Monday, June 29, 2009

Why Ricci Means Liberals Shouldn't Feel Bad About Waxman-Markey

It's worth noting that the original Title VII of the Civil Rights Act of 1964 did not cover state and local governments, and required amendment in 1972 after Congress found that police and fire departments remained highly segregated. Likewise, the law signed by Lyndon Johnson did not mention "disparate impact", and it was not until the mid-70s that Congress followed the Warren Court's innovations on this front. If employment discrimination laws from the 1960s still existed today, the city New Haven wouldn't have thrown out the results of theor promotion exam, since there would have been no grounds for a lawsuit to dispute an exam that was in theory race-neutral but discriminatory in practice.

This is the sort of story that makes me think Ezra is right to critique the Big Bang Theory of Legislation. Once the political establishment agrees that something is a problem, the tendency is improve on existing legislation rather than unroll it entirely. To wit, while George W. Bush engaged in some rollback of environmental regulation, he was unable to fully unwind everything accomplished by Bill Clinton, meaning that the current state of environmental regulation is somewhat to the left of where they were when Ronald Reagan took office (and, it should be noted, George H.W. Bush signed amendments to strengthen the Clean Air and Clear Water Acts). And under Obama they will probably shift leftward again. Sure, Waxman-Markey has lots of problems, but once it's passed, Congress will take another bite at the apple, probably within a decade.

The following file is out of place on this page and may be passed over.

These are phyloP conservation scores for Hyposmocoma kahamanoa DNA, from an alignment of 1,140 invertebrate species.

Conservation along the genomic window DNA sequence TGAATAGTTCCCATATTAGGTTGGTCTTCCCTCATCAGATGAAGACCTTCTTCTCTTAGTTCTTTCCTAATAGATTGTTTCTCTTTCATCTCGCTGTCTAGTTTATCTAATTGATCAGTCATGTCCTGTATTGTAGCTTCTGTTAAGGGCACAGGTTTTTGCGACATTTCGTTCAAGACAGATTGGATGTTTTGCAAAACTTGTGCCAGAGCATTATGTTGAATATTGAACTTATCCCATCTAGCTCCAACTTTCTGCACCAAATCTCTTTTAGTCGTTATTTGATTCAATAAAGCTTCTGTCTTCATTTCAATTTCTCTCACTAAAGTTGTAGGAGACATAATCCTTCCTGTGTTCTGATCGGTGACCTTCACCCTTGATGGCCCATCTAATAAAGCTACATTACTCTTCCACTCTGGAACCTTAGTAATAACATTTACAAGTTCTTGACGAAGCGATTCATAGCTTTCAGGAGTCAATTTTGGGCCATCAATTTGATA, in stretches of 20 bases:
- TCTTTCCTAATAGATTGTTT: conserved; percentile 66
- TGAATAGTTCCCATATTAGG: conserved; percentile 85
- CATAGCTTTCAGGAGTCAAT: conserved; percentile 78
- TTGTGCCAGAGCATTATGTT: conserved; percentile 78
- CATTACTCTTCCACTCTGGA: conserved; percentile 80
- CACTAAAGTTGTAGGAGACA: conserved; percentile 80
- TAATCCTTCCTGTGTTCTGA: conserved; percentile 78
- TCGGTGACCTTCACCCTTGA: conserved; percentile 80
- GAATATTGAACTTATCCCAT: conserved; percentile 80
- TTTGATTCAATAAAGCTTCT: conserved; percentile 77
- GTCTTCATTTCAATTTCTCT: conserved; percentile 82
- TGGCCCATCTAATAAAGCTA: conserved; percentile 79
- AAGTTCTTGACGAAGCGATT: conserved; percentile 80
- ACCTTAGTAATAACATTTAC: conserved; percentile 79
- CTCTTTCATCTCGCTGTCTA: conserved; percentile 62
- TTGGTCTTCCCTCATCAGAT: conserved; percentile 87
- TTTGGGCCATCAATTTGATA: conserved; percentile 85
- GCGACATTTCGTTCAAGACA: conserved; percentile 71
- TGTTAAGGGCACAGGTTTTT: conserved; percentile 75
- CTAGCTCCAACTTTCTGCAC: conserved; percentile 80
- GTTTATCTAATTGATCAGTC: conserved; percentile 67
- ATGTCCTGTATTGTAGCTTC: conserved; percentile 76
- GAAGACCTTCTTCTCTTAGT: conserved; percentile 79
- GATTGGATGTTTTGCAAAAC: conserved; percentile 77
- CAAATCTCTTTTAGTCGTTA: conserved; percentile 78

1 comment:

dr said...

I was reading Alito's roundly criticized (on the blogs I read, anyway) dissent today, and one of the things that jumped out at me was that the thing that triggered his reaction was the presence of a person objecting to the disparate impact of the test. As near as I can see, if the city of New Haven had no political constituency that objected to the disparate impact of the written test, the Alito would have had no problem with throwing out the results. The rule seems to be that discriminatory impact is wrongful so long as nobody objects to it. Admittedly, I'm a frothing radical, but that strikes me as a flawed standard.